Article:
Why I don’t need wine.


I stood at the bar with my Diet Coke,
sidling in between Jem
and the man
who’d just finished reading.

It had gone well; he launched
the Emperor’s rocket-chair
almost to heaven, close as any can come.
He’d earned celebration.

They were making plans for after;
there were good vintages to be had
in the pub by the river.
He slicked back his hair,
always foxy, perfectly combed,
‘We deserve a bacchanal.’

I, skirted, awkward, said,
‘Are we maenads then?
They ate men, you know.
Right to the bones.’
I took a pull from my bottle,
they made their excuses to go.

I was not showing off.

It wasn’t the wine that turned them
to blood-grasping savages,
knocked out their teeth, and hung
suckling lion-cubs from their weeping breasts.

It was something else,
something I know well
after eleven at night
when my eyes grow large
in pale flesh
and the caffeine sets
my small heart racing.

Those hours which plunge
between hard lust and violence,
when- if your husband is not willing-
you gnaw a chunk from his haunch
and rub yourself off
using the filthy edge of your covers.

The dark, irrational grasping,
dreaming awake; scenting fire
through the window-panes, hear
your children, your brothers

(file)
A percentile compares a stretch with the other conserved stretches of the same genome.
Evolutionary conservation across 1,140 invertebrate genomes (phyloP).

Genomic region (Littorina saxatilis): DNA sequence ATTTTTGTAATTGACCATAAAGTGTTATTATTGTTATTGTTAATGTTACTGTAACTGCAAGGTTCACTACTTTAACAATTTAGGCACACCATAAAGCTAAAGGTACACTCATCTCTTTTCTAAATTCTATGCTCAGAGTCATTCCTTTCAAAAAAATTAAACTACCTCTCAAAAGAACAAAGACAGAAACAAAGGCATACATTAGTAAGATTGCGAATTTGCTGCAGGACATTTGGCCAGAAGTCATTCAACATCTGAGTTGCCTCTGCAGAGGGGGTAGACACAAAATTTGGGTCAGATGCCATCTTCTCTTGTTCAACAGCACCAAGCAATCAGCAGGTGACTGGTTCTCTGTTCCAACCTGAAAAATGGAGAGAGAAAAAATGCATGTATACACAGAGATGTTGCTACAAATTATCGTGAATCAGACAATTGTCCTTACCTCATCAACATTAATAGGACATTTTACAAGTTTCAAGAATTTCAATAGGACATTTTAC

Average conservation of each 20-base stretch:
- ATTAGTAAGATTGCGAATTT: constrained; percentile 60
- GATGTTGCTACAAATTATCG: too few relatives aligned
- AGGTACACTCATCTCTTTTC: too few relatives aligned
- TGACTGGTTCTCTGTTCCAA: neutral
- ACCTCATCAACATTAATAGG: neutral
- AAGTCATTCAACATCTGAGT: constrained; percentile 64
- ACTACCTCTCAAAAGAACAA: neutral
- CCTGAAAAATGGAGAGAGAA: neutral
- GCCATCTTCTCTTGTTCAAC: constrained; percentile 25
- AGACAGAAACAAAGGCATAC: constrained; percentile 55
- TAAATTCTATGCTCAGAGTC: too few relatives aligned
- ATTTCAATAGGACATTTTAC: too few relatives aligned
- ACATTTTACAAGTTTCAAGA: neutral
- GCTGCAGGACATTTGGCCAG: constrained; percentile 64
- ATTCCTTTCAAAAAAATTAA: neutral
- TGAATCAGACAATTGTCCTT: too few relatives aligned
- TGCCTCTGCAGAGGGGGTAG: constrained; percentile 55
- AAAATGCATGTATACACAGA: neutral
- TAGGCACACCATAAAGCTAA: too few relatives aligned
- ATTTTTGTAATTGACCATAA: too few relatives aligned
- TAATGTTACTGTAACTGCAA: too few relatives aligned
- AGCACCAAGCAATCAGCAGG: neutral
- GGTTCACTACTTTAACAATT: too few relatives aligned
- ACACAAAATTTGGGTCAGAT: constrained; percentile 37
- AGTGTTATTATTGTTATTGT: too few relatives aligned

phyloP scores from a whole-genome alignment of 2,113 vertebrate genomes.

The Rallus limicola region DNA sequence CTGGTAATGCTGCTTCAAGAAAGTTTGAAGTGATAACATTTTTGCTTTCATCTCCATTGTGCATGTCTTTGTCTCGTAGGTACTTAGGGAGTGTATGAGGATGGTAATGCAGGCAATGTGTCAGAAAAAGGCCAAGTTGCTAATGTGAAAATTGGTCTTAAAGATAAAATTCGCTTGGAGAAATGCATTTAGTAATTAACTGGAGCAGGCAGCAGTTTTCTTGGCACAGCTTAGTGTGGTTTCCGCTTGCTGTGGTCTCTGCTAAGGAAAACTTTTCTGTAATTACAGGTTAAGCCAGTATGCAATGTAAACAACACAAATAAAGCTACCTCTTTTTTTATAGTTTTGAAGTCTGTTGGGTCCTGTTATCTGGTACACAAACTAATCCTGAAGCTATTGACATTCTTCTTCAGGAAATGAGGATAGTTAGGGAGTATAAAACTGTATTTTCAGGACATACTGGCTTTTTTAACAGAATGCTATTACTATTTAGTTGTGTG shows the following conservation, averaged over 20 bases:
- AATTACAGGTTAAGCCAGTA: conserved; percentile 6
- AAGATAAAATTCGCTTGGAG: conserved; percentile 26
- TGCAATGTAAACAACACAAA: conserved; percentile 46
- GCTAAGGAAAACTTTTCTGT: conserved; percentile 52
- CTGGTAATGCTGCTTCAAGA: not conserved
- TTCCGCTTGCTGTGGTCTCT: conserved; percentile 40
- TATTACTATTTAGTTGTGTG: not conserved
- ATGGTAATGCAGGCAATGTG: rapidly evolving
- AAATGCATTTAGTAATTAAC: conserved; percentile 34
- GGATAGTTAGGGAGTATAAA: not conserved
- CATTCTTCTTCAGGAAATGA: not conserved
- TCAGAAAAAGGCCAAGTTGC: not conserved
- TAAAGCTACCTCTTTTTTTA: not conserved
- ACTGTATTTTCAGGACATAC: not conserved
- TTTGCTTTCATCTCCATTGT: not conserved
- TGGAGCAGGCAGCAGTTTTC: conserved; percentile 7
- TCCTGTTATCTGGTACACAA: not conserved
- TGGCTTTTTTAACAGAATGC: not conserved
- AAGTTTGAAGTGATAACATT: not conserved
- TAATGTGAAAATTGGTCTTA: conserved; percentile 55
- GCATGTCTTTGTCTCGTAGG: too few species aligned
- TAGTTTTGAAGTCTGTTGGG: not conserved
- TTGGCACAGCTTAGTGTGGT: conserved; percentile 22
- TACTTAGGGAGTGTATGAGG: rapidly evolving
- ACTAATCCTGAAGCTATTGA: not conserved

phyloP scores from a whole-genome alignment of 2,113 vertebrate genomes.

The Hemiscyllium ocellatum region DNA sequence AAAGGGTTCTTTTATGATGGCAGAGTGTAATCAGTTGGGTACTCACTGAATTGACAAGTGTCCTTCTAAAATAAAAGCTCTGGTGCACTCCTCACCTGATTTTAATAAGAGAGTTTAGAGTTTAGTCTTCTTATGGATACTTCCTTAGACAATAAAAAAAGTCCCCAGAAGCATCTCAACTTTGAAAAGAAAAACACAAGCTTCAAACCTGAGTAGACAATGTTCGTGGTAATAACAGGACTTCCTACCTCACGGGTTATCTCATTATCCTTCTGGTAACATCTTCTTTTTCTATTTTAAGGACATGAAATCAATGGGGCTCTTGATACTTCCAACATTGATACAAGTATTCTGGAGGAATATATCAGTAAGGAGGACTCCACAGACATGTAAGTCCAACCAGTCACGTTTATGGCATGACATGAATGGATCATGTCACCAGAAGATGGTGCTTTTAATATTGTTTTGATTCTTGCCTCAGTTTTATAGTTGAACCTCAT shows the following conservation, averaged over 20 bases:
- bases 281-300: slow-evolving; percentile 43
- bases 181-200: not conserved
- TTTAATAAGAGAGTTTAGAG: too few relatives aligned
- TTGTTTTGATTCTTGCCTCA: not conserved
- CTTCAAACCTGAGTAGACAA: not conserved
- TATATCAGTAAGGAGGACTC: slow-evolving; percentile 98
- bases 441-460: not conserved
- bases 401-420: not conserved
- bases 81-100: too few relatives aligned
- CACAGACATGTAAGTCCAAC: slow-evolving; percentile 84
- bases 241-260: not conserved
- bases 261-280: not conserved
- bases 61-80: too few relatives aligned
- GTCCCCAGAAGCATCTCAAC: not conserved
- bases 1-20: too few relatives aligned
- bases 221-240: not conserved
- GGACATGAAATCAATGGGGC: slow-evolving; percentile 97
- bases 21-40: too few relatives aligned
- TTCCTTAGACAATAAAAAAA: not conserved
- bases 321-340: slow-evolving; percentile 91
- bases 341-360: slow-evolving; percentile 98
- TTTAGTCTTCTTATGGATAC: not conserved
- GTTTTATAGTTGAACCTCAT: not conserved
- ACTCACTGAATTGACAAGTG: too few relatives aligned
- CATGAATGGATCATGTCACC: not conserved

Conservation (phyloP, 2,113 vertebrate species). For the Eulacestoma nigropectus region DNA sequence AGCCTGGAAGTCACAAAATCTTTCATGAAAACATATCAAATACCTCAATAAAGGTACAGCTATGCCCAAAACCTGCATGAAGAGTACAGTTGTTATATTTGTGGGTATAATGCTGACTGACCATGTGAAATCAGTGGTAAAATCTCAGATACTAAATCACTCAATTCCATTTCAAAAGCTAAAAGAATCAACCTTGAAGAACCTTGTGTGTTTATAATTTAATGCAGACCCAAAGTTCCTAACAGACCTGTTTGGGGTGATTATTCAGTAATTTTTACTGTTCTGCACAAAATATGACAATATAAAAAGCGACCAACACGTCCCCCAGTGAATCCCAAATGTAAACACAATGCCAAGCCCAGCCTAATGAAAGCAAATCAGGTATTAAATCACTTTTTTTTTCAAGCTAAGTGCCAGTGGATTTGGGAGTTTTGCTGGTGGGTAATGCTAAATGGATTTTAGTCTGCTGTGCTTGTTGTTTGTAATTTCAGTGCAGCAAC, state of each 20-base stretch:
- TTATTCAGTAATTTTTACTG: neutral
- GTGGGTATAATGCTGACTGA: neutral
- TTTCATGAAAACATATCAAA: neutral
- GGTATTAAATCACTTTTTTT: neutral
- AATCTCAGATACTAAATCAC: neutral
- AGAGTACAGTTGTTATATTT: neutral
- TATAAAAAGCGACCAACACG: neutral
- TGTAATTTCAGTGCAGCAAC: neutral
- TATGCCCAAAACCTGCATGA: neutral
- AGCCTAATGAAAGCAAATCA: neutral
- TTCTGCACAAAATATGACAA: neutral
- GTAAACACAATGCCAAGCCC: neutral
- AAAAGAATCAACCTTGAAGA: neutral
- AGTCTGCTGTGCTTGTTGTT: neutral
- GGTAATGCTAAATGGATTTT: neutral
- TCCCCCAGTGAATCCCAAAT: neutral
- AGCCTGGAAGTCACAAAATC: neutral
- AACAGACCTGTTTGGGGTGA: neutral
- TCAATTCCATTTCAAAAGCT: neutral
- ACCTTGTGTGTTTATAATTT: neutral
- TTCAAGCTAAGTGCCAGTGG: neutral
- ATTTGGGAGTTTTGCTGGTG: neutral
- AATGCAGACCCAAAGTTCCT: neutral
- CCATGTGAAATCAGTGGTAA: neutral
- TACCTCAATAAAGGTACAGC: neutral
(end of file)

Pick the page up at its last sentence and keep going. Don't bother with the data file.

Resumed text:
pawing the door-frame
marring the lintels with blood
that came from no lamb.

The shudders last hours.


About Bethany W Pope

Bethany W Pope was named by the Huffington Post as ‘one of the five Expat poets to watch in 2016’. Nicholas Lezard, writing for The Guardian, described her latest collection as 'poetry as salvation'.....'This harrowing collection drawn from a youth spent in an orphanage delights in language as a place of private escape.' Bethany has won many literary awards and published several collections of poetry. Her first novel, Masque, was published by Seren in 2016. Her second novel, Ordinary Lives: The Ballad of John and Mary, was published in 2018. Follow her on Twitter @BethanyWPope

Posted on September 6, 2012, in Uncategorized. Bookmark the permalink. Leave a comment.

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